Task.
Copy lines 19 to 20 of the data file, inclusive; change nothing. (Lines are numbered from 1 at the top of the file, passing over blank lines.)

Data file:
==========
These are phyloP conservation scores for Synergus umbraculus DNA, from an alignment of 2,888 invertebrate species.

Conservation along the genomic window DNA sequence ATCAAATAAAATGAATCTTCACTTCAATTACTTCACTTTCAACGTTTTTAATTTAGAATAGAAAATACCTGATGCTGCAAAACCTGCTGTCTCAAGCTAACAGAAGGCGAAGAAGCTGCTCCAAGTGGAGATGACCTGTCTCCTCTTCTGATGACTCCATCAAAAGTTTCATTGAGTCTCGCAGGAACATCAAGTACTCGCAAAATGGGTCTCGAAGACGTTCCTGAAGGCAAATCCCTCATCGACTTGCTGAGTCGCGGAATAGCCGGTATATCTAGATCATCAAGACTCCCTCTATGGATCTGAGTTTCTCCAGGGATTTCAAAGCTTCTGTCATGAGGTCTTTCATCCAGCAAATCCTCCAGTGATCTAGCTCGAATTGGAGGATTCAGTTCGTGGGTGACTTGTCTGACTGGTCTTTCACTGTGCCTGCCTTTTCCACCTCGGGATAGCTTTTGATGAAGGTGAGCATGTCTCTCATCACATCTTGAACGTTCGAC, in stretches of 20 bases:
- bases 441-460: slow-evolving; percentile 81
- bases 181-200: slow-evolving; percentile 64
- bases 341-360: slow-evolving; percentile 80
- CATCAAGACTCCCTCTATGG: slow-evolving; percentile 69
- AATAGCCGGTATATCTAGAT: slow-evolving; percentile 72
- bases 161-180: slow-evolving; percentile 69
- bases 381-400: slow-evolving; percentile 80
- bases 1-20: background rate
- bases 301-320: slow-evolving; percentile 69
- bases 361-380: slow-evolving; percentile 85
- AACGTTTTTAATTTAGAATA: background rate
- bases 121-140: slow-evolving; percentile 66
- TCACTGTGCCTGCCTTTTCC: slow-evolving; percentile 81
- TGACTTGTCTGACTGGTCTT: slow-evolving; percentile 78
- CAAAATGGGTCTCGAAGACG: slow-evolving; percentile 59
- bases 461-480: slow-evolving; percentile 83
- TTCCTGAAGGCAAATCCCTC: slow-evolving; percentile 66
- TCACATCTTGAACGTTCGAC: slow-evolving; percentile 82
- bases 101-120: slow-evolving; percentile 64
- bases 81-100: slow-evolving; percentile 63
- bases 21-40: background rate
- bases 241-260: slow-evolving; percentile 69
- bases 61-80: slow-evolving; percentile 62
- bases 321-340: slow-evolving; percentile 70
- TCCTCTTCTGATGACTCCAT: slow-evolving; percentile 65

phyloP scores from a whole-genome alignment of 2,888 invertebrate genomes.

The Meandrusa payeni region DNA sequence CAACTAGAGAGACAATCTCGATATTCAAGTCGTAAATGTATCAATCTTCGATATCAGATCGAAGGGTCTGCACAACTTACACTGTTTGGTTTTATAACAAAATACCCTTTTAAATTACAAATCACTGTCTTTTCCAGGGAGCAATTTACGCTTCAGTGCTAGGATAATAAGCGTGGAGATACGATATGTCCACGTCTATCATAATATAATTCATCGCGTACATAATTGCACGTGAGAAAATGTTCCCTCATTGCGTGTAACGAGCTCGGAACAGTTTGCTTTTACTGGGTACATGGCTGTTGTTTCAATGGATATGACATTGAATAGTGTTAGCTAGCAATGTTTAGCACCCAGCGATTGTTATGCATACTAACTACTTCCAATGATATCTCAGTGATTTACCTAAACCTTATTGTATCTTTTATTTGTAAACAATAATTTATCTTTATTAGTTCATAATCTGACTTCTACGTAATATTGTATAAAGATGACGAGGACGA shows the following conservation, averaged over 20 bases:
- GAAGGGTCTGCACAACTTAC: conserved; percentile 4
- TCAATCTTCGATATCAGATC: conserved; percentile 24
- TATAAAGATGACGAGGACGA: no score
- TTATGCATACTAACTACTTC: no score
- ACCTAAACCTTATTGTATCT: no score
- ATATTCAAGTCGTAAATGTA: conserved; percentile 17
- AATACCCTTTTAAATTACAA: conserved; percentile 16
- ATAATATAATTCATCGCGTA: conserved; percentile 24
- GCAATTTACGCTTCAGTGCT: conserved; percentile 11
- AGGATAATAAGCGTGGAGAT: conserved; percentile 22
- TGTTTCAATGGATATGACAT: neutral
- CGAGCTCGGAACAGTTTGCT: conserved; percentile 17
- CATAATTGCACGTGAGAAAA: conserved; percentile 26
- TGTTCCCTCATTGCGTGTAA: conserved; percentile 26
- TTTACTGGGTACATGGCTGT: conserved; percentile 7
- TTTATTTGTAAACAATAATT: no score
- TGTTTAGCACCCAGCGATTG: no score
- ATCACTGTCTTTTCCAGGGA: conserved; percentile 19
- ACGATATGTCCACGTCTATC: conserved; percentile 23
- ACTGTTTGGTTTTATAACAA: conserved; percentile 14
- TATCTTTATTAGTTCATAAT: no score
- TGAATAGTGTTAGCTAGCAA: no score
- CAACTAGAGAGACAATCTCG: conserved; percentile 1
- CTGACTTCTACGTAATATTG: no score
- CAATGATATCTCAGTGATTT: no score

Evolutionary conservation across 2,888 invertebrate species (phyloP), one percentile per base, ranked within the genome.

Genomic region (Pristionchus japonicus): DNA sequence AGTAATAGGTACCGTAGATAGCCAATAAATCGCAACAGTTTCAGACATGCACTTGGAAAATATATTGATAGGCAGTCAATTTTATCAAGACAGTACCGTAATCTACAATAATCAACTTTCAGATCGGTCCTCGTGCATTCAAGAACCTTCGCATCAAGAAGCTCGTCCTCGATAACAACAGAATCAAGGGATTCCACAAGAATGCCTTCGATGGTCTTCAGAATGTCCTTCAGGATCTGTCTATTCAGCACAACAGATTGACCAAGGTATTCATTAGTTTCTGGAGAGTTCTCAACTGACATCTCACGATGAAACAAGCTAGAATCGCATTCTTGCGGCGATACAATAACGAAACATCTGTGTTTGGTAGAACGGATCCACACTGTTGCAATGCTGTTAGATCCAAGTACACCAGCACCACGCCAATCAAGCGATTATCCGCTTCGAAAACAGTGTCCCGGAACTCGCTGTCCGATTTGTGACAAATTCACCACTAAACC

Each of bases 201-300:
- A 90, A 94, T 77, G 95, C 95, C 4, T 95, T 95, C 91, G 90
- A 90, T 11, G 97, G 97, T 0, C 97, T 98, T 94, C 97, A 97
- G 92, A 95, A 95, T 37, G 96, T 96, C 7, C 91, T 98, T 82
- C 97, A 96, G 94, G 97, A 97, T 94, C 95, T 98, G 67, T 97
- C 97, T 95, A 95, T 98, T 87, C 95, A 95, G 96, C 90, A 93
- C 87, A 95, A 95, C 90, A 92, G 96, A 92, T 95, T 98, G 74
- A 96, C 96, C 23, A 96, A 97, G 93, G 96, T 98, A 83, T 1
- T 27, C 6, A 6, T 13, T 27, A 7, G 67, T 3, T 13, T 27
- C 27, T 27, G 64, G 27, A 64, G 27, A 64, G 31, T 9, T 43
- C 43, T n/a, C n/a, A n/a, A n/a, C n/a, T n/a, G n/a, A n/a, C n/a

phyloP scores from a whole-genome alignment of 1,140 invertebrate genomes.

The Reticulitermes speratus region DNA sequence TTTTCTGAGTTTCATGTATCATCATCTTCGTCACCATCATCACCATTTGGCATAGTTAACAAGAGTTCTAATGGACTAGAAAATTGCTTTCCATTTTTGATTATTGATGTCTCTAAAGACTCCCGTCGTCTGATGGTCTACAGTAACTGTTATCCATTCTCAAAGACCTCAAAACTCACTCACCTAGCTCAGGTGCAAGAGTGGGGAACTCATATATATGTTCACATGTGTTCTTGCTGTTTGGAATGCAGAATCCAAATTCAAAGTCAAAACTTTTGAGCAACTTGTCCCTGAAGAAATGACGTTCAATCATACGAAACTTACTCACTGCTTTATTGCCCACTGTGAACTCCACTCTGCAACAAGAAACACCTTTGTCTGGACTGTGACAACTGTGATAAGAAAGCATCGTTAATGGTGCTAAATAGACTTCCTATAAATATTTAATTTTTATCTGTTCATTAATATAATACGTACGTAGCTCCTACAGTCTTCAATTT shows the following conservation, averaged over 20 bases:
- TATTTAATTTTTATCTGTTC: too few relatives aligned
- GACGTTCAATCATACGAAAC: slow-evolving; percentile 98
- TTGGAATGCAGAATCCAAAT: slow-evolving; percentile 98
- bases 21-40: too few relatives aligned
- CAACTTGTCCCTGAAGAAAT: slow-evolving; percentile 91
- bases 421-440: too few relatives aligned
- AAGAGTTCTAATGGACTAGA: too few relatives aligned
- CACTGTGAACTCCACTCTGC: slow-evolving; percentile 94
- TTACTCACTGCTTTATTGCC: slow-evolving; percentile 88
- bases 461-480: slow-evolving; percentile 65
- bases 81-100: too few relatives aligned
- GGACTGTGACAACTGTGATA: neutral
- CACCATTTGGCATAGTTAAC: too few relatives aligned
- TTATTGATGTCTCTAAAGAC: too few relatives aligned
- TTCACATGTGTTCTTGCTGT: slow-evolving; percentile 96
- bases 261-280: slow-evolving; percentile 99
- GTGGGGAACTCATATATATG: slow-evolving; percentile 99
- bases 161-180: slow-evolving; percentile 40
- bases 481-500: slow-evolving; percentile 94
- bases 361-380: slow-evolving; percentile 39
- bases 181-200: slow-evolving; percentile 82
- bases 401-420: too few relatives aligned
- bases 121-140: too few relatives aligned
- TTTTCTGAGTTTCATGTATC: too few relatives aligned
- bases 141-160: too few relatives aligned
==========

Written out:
- TTCCTGAAGGCAAATCCCTC: slow-evolving; percentile 66
- TCACATCTTGAACGTTCGAC: slow-evolving; percentile 82